The kids are grown. The mortgage is paid. The nest is feeling big and empty.
The next logical step is to sell the family home and buy a smaller, less expensive house or condominium unit, right?
Many baby boomers, the generation born from 1946 to 1964, prefer to stay put and enhance their homes rather than relocate.
“I don’t want to move,” says Bethesda homeowner Maureen O’Bryan, 59, a retired nurse. “I like our home’s proximity to grocery shopping, Metro and bus lines.”
Rather than downsize, she and husband, Ray O’Bryan, 55, a trade association executive, decided to upsize their 1950s brick rambler.
Part of the reason, they say, is the high price of real estate in the region, leaving little money left over for retirement or renovations after buying another home.
“We looked around at other houses in the area, but they were so expensive,” Maureen O’Bryan says. “That’s when we decided to get everything we wanted in this house and stay in the neighborhood.”
Research shows that most boomers are reluctant to move from their dwellings. Nearly seven in 10 of the 2,260 adults age 45 to 65 who participated in AARP’s 2011 Boomer Housing Survey said they want to age in place. More than eight in 10 said they want to stay in their homes because they like their communities.
The O’Bryans added on to create “me” spaces, the kind of personal luxuries passed over while raising their three kids. They turned their attic into a second floor to accommodate a spacious master suite, his-and-her walk-in closets, a convenient laundry room and a home office.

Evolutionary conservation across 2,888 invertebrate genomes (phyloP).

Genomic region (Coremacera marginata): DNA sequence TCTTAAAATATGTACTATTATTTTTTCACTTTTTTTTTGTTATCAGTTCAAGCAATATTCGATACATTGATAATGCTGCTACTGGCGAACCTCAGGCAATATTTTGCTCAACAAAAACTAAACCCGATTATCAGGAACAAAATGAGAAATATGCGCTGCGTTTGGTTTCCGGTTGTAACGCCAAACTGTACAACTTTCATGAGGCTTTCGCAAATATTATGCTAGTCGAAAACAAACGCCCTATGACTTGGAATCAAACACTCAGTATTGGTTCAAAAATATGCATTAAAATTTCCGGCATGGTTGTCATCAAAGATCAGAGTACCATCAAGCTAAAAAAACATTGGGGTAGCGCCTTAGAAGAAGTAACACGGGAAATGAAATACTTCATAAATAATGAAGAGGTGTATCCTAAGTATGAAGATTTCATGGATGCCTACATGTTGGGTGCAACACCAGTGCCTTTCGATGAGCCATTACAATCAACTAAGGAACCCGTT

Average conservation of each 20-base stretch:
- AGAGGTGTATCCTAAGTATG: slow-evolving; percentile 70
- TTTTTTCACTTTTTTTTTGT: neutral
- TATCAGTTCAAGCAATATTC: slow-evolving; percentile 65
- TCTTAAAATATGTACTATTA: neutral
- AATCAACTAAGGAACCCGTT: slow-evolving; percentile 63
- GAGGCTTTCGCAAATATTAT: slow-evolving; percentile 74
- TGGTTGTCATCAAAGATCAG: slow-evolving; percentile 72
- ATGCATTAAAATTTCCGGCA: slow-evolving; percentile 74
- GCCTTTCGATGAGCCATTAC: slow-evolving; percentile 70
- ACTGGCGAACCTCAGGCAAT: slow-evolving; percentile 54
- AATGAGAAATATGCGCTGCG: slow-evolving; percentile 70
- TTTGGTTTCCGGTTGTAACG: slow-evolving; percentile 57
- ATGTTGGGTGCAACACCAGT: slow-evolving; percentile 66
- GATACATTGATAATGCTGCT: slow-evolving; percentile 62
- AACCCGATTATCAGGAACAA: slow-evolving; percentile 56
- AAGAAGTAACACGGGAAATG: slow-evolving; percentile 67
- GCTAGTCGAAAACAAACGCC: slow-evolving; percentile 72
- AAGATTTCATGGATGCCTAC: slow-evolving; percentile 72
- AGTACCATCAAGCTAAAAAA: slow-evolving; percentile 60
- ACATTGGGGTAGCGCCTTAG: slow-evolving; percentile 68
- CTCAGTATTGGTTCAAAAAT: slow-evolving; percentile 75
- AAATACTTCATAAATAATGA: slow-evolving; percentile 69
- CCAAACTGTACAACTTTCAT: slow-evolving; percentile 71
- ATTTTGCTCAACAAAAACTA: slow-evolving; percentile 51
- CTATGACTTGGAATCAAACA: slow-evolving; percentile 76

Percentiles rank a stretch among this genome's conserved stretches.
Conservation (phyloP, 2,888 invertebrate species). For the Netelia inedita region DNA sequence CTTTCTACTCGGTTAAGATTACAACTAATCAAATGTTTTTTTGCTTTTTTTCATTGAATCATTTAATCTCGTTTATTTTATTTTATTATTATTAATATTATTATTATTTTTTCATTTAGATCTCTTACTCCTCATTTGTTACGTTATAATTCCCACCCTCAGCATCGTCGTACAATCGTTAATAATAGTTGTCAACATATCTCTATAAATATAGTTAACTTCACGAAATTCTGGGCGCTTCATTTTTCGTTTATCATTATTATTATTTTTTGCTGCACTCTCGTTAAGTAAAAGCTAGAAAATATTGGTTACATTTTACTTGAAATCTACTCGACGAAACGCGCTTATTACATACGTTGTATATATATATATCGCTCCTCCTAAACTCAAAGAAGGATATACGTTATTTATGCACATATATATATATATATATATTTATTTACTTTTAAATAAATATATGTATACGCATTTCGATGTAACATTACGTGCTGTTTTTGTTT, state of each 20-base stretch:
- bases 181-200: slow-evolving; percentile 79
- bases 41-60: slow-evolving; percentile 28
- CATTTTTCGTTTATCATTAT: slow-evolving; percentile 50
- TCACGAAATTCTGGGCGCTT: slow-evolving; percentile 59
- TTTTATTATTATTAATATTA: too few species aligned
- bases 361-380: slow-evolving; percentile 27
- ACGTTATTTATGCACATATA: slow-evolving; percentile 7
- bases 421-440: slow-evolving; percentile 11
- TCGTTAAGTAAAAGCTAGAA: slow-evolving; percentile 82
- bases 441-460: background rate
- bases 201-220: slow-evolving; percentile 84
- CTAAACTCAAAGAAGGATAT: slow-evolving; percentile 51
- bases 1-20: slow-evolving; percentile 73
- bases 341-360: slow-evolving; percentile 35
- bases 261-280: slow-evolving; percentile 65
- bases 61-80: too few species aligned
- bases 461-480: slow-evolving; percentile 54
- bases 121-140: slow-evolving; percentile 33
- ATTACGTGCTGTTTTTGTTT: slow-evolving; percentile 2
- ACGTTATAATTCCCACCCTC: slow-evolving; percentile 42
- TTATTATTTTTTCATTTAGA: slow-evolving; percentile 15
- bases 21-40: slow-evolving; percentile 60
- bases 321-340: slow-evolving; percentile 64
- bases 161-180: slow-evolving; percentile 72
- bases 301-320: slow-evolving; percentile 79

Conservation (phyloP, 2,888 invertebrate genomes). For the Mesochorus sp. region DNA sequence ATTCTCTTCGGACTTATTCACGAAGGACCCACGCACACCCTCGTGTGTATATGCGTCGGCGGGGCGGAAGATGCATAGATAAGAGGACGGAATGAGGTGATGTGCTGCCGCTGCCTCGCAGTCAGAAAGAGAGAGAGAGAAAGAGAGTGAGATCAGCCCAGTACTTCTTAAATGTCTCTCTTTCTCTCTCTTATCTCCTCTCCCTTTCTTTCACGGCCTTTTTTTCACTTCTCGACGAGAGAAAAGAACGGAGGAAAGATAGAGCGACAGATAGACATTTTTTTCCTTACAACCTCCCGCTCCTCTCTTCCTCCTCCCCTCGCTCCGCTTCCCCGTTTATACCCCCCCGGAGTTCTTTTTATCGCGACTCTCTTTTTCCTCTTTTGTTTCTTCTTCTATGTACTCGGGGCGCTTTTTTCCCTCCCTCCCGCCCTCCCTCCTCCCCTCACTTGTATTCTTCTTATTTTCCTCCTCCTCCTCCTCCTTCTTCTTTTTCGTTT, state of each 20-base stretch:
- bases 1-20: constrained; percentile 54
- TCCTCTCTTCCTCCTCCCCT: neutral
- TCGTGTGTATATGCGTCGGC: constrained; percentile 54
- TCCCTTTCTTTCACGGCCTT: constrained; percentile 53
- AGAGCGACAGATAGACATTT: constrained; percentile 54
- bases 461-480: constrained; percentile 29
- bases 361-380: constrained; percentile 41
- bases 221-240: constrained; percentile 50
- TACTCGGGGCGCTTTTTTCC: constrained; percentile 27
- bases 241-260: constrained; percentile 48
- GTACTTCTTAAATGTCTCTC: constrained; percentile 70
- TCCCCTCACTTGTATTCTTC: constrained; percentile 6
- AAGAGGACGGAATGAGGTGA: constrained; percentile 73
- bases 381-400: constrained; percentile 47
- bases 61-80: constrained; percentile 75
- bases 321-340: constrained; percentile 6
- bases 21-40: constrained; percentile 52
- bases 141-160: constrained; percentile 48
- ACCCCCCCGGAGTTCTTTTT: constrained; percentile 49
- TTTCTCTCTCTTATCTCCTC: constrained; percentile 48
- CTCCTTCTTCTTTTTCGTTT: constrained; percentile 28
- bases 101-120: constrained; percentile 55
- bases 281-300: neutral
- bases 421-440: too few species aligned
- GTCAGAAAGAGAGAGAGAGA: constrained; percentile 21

On the main floor, they expanded to create a family room opening to a new kitchen in what had been their daughter’s bedroom. The living room was turned into the dining room, and the basement remodeled to create a TV room and bedroom suite.
“I love to cook and entertain, and the house wasn’t conducive for that before since the family room was in the basement and the kitchen was small,” Maureen O’Bryan says. “We frequently entertain five to six people for dinner and have more formal dinner parties of eight to 14. That has become so much easier in the new space.”
In enlarging the home, Bethesda architect Jim Rill and builder David Clark of Woodhaven Contractors in Ijamsville, Md., created the look of a Craftsman bungalow with a spacious front porch and an outdoor stone fireplace at the rear. Aidan Design of Bethesda reworked the kitchen to incorporate top-of-the-line appliances, a breakfast bar, an island and a walk-in pantry.
“Most boomers have been through a remodeling at least once, and they are very specific about what they want this time around — easy maintenance and organization above all. They don’t want froufrou,” says kitchen designer Nadia Subaran, co-owner of Aidan Design. “Aesthetically, they want a more modern look and are open to less traditional finishes.”
Potomac boomers Marcia and Dave Gelfand reflect this embrace of contemporary decor in the upsizing of their family home. They bought their 1980s house in 2004 but didn’t remodel until their two sons had graduated from college.
“Our house was getting to the age when the cabinets wouldn’t close and the windows were worn,” says Marcia Gelfand, 55. The couple found their two-story great room was expensive to heat and cool, and the noise from the space could be heard upstairs.
“There was lot about the house that bugged us,” says Dave Gelfand, 54, a lawyer.